Lonely Planet's annual travel list of top cities to visit is backed by globe-trotting researchers and fierce debate.
Some picks have been known to raise a few eyebrows. When Wellington made the 2011 list, though, we weren't
a bit surprised—Wellington is Cool with a capital "C".
This city is an urban mecca that's perfectly walkable and chock full of creative culture. It's also the heart of New Zealand’s own film industry—dubbed Wellywood thanks to Wellington native and executive director of the Lord of the Rings Trilogy, Sir Peter Jackson. He not only brought Hollywood to New Zealand, he brought the country's blockbuster scenery to the rest of the world. Thank you, Sir Jackson.
Wellington calls itself the "coolest little capital in the world" because it's also New Zealand's culinary capital.
Famous for its tucked-away bars, quirky cafes, award-winning restaurants, and lucious coffee, the very cosmopolitan Wellington is crammed with more food spots per capita than New York City!
Its gastronomic reputation comes from any number of innovative and inspired Kiwi chefs (Peter Gordon,
Simon Gault and Kate Fay among them), who were influenced by foods from Europe, Asia and the Pacific Islands. This now-famous “fusion” cuisine has been exported to the rest of the world, but we suggest you try it at the source: it’s straight-up "ka pai".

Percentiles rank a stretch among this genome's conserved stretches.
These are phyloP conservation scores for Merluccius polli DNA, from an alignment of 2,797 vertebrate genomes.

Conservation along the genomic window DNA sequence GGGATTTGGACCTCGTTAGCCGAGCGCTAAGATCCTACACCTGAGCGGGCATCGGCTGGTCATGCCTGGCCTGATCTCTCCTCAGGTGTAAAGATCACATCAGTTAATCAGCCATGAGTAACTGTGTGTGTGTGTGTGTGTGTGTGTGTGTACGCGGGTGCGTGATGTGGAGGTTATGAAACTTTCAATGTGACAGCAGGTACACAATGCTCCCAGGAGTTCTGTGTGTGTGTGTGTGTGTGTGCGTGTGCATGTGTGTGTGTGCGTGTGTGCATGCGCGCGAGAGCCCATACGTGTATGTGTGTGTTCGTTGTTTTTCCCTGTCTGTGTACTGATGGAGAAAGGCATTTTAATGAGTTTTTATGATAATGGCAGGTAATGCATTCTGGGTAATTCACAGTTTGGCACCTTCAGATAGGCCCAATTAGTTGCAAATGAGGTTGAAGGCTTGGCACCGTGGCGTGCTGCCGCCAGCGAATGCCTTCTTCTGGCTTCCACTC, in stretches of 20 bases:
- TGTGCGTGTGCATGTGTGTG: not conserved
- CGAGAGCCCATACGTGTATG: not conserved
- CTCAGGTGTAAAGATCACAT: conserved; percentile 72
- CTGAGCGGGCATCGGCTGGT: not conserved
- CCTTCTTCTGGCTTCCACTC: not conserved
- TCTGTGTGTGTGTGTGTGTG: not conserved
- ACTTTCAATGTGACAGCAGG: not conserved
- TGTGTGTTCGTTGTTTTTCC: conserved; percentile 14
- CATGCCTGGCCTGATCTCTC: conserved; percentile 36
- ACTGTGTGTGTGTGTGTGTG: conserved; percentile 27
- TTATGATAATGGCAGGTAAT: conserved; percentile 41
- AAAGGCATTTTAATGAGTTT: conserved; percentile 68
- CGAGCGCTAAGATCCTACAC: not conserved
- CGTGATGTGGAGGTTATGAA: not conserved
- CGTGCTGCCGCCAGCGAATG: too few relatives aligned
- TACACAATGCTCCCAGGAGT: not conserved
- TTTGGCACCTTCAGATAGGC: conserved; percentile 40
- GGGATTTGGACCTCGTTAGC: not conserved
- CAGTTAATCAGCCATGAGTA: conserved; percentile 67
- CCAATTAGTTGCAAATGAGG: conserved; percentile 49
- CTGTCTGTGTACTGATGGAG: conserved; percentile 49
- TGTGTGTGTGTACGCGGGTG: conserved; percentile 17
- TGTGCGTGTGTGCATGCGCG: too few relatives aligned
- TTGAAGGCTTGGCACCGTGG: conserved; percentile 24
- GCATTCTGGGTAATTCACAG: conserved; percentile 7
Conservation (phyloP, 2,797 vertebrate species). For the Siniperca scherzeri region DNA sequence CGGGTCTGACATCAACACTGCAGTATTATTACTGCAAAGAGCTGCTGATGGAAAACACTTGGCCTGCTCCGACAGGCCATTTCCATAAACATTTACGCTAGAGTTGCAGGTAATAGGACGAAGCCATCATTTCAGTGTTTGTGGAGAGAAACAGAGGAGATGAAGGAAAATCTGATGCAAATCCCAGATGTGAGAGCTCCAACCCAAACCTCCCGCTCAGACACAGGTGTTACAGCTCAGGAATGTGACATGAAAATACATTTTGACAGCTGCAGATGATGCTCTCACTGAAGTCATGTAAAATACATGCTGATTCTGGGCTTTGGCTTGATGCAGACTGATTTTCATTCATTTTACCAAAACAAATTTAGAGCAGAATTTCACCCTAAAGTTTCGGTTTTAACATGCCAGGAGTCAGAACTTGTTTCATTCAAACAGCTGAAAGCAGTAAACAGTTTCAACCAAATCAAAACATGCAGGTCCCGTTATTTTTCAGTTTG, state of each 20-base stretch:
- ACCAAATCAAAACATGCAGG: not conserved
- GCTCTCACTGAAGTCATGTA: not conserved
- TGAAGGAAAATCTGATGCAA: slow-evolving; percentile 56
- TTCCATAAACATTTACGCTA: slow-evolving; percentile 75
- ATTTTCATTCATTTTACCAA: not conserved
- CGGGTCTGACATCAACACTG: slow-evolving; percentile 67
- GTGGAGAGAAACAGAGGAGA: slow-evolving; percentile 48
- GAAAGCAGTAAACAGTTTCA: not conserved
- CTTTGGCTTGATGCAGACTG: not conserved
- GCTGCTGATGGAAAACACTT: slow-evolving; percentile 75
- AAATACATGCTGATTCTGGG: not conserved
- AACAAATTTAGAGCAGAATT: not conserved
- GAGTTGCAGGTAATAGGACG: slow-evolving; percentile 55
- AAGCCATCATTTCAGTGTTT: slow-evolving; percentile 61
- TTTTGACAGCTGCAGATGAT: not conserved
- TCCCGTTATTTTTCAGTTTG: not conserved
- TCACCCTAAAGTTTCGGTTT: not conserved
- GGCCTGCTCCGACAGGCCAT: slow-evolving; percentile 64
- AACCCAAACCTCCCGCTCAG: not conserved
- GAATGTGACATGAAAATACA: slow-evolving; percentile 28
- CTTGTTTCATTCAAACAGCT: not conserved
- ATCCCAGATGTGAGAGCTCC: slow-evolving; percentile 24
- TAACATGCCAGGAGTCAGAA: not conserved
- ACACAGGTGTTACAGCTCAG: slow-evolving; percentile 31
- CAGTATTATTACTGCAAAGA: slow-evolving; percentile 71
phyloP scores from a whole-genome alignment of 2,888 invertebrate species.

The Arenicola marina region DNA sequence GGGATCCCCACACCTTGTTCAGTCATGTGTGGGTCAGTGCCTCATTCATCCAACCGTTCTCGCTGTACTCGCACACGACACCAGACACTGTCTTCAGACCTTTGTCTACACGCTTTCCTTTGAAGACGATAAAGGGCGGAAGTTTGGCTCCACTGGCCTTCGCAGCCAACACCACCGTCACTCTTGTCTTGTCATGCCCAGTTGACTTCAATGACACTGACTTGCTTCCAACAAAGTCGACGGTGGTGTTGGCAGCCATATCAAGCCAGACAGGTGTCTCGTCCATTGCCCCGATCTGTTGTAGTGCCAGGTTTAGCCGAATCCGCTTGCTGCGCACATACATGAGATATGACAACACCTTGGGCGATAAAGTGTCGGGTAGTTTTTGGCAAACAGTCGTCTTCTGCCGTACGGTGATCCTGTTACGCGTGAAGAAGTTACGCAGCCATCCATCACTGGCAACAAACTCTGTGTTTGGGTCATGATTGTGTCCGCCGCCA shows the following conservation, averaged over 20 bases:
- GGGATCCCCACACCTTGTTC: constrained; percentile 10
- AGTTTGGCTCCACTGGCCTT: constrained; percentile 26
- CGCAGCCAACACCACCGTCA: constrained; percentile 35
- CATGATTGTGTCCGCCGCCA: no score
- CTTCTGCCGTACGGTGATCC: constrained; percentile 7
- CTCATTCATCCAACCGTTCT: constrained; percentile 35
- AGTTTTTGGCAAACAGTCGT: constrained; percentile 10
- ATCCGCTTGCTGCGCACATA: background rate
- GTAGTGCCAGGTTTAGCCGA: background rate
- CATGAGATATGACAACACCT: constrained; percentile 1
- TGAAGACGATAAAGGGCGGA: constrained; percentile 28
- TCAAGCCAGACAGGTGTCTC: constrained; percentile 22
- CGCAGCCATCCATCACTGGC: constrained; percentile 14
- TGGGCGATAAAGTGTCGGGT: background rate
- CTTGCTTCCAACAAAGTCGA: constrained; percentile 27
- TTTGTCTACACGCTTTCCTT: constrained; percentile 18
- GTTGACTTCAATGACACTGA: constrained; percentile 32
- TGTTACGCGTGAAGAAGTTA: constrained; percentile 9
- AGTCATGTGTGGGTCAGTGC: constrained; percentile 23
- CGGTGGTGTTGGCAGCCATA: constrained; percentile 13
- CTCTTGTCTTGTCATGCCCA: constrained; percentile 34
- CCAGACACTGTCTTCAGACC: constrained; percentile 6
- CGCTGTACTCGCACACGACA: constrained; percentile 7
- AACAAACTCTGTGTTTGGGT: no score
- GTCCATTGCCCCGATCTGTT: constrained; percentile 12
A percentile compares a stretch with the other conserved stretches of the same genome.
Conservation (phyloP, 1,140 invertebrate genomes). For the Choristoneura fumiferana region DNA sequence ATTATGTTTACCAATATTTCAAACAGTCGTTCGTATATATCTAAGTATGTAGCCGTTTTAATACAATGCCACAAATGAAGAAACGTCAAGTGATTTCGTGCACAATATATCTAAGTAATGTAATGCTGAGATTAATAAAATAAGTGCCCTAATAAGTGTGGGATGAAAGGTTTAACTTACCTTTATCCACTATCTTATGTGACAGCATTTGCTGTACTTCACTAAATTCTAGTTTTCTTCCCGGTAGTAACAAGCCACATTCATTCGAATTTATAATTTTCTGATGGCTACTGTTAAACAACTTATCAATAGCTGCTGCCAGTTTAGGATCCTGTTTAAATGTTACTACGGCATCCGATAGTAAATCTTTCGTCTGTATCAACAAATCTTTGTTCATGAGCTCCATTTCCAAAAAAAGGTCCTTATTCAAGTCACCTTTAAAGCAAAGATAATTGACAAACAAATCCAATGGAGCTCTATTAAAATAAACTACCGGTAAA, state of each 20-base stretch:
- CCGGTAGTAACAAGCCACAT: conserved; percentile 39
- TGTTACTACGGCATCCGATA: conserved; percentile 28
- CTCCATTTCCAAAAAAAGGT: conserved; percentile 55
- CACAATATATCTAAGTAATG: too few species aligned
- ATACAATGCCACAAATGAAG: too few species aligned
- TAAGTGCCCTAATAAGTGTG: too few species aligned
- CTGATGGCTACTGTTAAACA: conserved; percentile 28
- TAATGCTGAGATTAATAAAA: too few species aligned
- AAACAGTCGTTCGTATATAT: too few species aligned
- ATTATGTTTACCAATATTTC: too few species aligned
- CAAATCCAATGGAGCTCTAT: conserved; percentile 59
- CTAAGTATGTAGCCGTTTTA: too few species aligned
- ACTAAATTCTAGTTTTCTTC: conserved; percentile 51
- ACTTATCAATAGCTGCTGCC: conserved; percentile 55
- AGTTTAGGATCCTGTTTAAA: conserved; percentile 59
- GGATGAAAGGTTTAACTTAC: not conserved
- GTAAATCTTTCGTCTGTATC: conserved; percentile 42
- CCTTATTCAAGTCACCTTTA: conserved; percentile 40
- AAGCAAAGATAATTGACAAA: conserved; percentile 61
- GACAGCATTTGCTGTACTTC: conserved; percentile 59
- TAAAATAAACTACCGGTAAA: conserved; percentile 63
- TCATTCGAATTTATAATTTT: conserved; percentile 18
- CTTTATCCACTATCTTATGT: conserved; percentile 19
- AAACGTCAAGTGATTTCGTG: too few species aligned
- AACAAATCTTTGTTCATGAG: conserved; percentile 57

Based largely on local ingredients harvested from the country's oceans, rivers, and rich pastoral and agricultural landscape, the fine fare here is proof that Kiwi chefs know how to make the most of anything that's fresh, local or homegrown. Many of these ingredients—like lamb and venison or cervena—have long been staples in New Zealand and are now the choice of foodies 'round the world. Other local ingredients include salmon, crayfish, and species like Bluff oysters, paua (abalone), pipis and tuatua.
Kiwi chefs also incorporate traditional Maori ingredients like manuka honey (made by NZ bees that frequent the manuka bush), karengo (seaweed) and puha (watercress) into their dishes. The kumara (sweet potato), the feijoa
(a tropical fruit), and the tamarillo (tree tomato) are also at the heart of this unique fusion of food flavors.
If you’re interested in tasting more Kiwi fare you’ll find farmers' markets everywhere, including the Hill Street Farmers' Market. It takes place every Saturday, rain or shine, in the car park of the Cathedral of St. Paul in Thorndon.
You can also take a guided food tour like Zest Food Tours or Wild about Wellington; they’ll introduce you to gourmet food stores, coffee roasters, cafés, restaurants and destinations off the beaten path. Or for a real "bun-fight" head straight to Courtenay Place, Boulcott Street or Cuba Street.
Doctors who are in the area, or those of you who are headed to New Zealand for a locum, may want to stay up on the latest in Wellington with their new phone app. Download this, and "Bob's Your Uncle."
Do you have a favorite spot in Wellington? Let us in on it.